According to Time, Morawska "stands out among her peers for her work in recognizing the importance of aerosol transmission" in spreading SARS-CoV-2.
"In the beginning of the COVID-19 pandemic, scientists overestimated the potential for contaminated surfaces to spread the virus, and we underestimated how far the aerosol particles that people exhaled could travel and remain infectious," the magazine said.
It added that Morawska's advocacy "helped change practices everywhere from schools to workplaces, making these environments safer for more people around the world.”
Born in 1952, Morawska studied physics and earned a doctorate from the Jagiellonian University in Kraków, southern Poland.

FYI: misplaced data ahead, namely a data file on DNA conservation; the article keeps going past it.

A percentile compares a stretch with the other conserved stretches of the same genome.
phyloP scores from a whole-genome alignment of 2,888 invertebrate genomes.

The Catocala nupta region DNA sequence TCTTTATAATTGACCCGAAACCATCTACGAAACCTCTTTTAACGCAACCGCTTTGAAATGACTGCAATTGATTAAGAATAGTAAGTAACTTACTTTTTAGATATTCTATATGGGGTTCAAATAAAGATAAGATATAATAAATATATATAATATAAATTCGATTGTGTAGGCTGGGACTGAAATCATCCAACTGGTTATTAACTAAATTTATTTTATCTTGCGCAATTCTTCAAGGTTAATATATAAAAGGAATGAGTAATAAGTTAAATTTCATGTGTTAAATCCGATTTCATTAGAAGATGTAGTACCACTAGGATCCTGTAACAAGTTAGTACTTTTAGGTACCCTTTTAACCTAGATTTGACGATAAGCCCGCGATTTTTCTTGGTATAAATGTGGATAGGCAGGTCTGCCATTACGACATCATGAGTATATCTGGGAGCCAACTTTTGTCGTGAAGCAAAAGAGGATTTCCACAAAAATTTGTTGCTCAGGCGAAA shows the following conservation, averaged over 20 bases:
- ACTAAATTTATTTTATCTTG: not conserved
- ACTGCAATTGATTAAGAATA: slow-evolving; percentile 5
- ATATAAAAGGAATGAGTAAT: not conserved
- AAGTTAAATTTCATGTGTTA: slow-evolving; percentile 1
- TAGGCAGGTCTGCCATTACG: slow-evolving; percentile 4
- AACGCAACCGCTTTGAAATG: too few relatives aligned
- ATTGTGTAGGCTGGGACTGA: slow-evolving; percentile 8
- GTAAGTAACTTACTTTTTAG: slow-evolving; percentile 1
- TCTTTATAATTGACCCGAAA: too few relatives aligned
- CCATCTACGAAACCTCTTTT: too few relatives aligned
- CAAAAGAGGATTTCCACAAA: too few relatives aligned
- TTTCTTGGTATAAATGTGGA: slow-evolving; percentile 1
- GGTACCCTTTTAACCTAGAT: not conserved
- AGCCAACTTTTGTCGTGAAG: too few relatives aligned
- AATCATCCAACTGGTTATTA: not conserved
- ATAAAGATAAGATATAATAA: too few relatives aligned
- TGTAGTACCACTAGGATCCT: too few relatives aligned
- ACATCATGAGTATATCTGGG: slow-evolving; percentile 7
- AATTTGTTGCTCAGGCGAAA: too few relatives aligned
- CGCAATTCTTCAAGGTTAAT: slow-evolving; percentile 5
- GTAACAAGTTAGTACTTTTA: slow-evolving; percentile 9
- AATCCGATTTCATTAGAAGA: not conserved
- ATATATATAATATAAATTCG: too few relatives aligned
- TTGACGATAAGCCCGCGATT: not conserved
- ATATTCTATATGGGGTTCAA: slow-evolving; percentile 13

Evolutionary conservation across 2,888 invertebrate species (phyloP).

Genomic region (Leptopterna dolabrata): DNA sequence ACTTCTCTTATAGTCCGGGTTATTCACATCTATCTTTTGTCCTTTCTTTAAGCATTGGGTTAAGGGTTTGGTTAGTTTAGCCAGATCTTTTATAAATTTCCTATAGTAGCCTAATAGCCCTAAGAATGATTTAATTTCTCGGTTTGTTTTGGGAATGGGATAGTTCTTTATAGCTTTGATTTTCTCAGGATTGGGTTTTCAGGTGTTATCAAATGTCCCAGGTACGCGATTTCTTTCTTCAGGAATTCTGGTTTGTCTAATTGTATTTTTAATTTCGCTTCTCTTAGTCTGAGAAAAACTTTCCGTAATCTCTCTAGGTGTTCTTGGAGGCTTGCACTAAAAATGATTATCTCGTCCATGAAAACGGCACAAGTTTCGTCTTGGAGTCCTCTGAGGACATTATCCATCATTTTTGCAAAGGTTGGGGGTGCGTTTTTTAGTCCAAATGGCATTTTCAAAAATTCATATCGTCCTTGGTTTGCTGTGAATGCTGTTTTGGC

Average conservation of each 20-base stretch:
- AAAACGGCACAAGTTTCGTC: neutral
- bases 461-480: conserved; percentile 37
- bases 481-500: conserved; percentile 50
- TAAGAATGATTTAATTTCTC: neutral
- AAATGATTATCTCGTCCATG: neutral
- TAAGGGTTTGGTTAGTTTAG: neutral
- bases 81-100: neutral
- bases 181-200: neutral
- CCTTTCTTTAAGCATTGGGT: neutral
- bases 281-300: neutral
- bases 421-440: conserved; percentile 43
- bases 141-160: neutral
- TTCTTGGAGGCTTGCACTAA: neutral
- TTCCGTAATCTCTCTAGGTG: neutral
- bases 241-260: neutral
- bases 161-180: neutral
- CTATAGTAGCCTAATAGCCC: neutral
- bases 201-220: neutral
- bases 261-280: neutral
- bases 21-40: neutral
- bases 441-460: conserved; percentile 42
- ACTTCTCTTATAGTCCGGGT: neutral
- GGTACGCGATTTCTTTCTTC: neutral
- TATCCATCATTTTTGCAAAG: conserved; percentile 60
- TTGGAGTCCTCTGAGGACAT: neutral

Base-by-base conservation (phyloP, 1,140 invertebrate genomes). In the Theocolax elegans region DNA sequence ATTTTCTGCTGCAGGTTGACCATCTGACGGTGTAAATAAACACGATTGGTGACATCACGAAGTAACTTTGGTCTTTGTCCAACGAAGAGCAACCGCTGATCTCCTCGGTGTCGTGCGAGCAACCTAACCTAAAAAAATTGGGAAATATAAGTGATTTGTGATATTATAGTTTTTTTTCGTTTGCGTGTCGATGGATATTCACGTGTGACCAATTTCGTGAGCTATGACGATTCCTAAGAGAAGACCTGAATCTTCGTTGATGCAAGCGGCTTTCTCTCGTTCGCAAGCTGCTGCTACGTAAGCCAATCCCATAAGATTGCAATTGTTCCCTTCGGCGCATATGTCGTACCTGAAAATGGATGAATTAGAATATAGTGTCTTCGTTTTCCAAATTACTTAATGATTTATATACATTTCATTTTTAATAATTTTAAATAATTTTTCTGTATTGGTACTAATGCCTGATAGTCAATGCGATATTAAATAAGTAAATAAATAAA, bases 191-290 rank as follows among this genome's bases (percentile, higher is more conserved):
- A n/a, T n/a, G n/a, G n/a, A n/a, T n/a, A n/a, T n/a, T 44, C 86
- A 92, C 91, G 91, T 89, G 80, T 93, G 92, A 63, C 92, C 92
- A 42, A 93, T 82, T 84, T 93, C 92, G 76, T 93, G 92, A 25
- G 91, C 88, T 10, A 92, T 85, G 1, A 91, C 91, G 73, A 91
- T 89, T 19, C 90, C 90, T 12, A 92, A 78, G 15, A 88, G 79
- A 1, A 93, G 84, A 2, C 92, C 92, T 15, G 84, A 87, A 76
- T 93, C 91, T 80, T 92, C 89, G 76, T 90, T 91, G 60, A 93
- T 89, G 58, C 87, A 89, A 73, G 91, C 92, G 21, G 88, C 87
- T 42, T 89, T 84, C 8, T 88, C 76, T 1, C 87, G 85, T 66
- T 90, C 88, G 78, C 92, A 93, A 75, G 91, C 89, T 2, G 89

She is currently Distinguished Professor at the School of Earth and Atmospheric Sciences of the Queensland University of Technology in Australia.
During the COVID-19 pandemic, Morawska assembled and led a multidisciplinary group of more than 230 scientists guiding public health authorities worldwide to recognise the significance of airborne transmission of SARS-CoV-2 virus-laden particles and the risk it poses to human health.
A long-standing collaborator and advisor to the World Health Organization, she has won numerous distinctions for outstanding scientific achievements.
Morawska is the daughter of the famous Polish sailor Henryk Jaskuła, who died last year at the age of 96.
He was the first Pole to circumnavigate the globe single-handedly without calling at a port.